Orpah shall find her husband by the blessing of her gods (v.15) who haven’t abandoned her like Yahweh has allegedly done with Naomi; Orpah shall be connected to the other husbands, to the other Baalim.  Yet, Ruth will go where Naomi will go, lodge where Naomi will lodge, Naomi’s people being Ruth’s people – the first picture of the Gentiles taking shelter under the Israelite wings, of Japheth joining the tent of Shem (v.15-18, Genesis 9:27).  This therefore appropriately occurs during the barley harvest (v.22), a time akin to the Pentecost the festival of harvest when the Spirit was given to the Gentiles, the church of Israel becoming once again a world-wide church which the church prior to Moses typified, and here prophesied as through the joining of Ruth to Naomi, of Ruth to Boaz, of Elimelech’s line restored and glorified with the addition of this Gentile – of Israel’s glory shared with the Gentiles together.

Ruth 2:  Incarnation

Boaz the Redeemer

The story does not beat around the bush, and immediately takes us from the desolation and wilderness of chapter 1 to fulfilling the true meaning of this barley harvest in chapter 2.  This is found in Boaz, incidentally a name used for one of Solomon’s brazen pillars in the temple porch (2 Chronicles 3:15).   He is indeed a pillar of faith, a cornerstone of Christian history, a type of Christ-the-Redeemer and the Israelite husband to his soon-to-be wife, a Gentile, Ruth.

Yet, whilst the focus of the chapter is on Boaz, we first see the eagerness of the Gentile, of the despised Moabite which may still be fresh in the minds of the Israelites since the conflict of Ehud and Eglon in Judges 3-4.  V.2-3 of chapter 2 in particular points us to the same principle of the Gentile who approached Christ (Matthew 15:27) as we see Ruth gleaning the Israelite field, the field which belongs to Boaz the type of Christ.  In this field bought by Christ (Matthew 13:44-46), the field being the world, the great pearl is the church and Ruth is this great pearl in Boaz’ eyes which he would have to sacrifice his own estate for (c.f. chapter 4v.6).

Immediately, we are taken to Boaz’ proclamation – “the LORD be with you” (Yahweh imachem, LORD with you) – and indeed, Boaz is with Ruth, as Christ is with the Gentile and Israelite church in this field, the world.  This man from Bethlehem is proclaiming and typifying the truth of Immanuel, God with us, and the narrative of v.8-18 taking us deep inside the mind of Christ as if He is directly speaking through Boaz.  This is a breath-taking speech, a type of wedding proposal:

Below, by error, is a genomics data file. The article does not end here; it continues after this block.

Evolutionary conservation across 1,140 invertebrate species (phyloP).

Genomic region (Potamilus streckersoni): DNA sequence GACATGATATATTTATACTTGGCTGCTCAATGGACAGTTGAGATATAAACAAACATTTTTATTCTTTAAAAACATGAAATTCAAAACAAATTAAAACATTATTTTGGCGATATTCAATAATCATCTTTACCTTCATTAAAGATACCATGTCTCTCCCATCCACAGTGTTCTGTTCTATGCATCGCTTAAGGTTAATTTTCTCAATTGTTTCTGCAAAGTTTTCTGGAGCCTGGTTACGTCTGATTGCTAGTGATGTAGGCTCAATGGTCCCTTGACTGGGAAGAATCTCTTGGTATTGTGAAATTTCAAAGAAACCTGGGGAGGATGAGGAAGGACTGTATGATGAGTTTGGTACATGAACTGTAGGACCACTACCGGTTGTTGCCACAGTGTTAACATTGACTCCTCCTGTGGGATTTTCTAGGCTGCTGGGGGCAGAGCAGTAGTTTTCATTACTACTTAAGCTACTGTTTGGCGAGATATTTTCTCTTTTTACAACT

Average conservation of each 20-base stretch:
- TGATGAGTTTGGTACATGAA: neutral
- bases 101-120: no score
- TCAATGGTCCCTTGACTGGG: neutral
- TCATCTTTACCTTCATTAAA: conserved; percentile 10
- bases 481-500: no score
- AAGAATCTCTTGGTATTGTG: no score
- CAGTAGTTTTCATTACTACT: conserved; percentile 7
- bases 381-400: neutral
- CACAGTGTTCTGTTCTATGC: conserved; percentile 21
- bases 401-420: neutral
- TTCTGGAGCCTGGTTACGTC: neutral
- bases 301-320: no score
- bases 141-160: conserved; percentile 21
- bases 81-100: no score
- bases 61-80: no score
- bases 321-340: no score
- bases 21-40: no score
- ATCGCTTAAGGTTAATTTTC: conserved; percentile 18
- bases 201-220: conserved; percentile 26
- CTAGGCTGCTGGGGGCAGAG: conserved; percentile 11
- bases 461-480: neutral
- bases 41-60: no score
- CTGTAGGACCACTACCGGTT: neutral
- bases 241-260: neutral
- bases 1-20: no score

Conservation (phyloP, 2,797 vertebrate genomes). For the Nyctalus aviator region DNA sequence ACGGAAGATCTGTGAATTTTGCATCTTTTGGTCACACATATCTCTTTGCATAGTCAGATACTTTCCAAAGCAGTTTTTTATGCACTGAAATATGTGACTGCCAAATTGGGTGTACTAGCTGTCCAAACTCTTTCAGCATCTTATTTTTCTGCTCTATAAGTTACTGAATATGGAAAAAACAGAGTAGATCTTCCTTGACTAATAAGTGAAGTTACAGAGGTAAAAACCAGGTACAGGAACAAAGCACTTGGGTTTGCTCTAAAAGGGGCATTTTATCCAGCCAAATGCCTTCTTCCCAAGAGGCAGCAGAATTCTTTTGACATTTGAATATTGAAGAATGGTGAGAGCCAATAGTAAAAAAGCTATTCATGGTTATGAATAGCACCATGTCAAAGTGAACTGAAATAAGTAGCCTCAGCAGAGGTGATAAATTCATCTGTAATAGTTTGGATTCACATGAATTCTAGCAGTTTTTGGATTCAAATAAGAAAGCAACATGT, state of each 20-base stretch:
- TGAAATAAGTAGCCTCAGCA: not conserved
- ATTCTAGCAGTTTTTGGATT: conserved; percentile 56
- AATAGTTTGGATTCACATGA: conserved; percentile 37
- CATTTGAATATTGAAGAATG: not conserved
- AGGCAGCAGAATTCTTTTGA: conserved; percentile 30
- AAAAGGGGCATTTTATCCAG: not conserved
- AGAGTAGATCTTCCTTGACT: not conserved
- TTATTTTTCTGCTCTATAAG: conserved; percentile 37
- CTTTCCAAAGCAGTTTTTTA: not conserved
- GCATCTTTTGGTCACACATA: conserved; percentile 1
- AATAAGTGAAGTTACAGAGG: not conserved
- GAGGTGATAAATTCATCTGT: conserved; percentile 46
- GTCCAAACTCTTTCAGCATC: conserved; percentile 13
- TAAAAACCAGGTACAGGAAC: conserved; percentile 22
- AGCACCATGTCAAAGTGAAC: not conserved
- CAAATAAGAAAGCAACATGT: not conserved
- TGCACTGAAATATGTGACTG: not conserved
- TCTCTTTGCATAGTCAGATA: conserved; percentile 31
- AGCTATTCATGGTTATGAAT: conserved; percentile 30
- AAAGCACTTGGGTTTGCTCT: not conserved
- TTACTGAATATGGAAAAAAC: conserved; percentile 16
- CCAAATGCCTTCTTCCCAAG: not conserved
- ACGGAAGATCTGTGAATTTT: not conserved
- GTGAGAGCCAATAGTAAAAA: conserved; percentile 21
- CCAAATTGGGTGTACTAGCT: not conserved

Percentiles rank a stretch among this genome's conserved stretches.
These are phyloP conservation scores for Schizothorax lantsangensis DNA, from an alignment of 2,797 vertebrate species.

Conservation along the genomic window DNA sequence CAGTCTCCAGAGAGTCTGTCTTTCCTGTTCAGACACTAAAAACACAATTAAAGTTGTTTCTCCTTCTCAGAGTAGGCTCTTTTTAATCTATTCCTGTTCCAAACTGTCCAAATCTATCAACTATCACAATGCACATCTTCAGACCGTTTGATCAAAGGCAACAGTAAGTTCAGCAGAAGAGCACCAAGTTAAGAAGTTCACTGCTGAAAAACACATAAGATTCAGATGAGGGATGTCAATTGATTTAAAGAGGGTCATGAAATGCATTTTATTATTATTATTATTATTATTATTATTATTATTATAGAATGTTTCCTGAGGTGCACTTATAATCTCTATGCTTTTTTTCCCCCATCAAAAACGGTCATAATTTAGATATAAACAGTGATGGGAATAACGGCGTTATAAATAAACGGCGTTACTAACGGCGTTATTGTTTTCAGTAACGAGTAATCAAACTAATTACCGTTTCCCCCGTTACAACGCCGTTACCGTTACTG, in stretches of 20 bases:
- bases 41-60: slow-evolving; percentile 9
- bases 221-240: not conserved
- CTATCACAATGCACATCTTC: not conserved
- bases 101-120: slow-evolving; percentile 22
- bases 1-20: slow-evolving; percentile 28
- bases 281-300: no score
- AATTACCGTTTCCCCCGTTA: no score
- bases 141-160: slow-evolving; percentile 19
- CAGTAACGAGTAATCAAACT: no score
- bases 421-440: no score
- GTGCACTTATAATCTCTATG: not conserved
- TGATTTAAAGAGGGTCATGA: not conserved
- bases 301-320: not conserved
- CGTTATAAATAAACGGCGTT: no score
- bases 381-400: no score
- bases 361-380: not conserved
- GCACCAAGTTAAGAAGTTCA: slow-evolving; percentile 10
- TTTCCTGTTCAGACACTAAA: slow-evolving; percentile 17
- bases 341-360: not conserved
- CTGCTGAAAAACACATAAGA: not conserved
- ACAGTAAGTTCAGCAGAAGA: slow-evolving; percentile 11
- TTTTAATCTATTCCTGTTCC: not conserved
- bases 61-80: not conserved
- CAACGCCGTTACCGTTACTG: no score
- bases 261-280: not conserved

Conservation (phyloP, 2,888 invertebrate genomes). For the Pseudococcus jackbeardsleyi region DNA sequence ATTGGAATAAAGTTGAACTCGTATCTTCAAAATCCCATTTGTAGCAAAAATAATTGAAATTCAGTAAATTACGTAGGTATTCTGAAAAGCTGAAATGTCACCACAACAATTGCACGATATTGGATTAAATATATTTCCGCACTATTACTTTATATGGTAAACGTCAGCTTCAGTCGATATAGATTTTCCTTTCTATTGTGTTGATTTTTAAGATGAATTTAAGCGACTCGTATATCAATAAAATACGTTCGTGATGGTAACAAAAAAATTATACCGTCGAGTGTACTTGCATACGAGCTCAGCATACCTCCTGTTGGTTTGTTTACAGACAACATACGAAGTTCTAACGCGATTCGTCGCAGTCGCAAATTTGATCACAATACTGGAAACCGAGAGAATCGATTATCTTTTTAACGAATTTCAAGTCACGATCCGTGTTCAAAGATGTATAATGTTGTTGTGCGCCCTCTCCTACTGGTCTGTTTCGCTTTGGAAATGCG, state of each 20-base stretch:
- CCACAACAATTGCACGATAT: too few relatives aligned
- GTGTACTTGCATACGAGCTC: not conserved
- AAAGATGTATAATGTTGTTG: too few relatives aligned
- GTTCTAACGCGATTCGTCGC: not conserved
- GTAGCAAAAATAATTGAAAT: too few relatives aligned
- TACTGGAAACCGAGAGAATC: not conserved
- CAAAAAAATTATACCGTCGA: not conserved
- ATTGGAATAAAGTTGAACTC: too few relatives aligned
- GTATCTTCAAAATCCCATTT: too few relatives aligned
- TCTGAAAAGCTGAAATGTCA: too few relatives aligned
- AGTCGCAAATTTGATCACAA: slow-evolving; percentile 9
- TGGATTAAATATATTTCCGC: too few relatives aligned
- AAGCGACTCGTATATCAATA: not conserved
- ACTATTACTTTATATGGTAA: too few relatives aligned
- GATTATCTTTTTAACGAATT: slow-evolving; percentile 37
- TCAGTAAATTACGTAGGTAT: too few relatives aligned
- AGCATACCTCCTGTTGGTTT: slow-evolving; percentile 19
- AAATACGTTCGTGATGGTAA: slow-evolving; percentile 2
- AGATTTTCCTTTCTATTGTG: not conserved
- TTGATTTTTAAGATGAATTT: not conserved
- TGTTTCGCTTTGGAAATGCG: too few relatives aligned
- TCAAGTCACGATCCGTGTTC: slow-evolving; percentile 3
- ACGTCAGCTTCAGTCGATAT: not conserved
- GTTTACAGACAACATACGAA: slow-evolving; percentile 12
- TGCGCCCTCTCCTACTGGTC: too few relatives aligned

8Then Boaz said to Ruth, “Now, listen, my daughter, do not go to glean in another field or leave this one, but keep close to my young women. 9Let your eyes be on the field that they are reaping, and go after them. Have I not charged the young men not to touch you? And when you are thirsty, go to the vessels and drink what the young men have drawn.” 10Then(G) she fell on her face, bowing to the ground, and said to him, “Why have I found favor in your eyes, that you should(H) take notice of me, since I am a foreigner?” 11But Boaz answered her,(I) “All that you have done for your mother-in-law since the death of your husband has been fully told to me, and how you left your father and mother and your native land and came to a people that you did not know before. 12(J) The LORD repay you for what you have done, and a full reward be given you by the LORD, the God of Israel, under whose wings you have come to take refuge!” 13Then she said,(K) “I have found favor in your eyes, my lord, for you have comforted me and spoken kindly to your servant, though I am not one of your servants.”

14And at mealtime Boaz said to her, “Come here and eat some bread and dip your morsel in the wine.” So she sat beside the reapers, and he passed to her roasted grain. And she ate until(L) she was satisfied, and she had some left over. 15When she rose to glean, Boaz instructed his young men, saying, “Let her glean even among the sheaves, and do not reproach her. 16And also pull out some from the bundles for her and leave it for her to glean, and do not rebuke her.”

17So she gleaned in the field until evening. Then she beat out what she had gleaned, and it was about an ephah[b] of barley. 18And she took it up and went into the city. Her mother-in-law saw what she had gleaned. She also brought out and gave her what food she had left over(M) after being satisfied.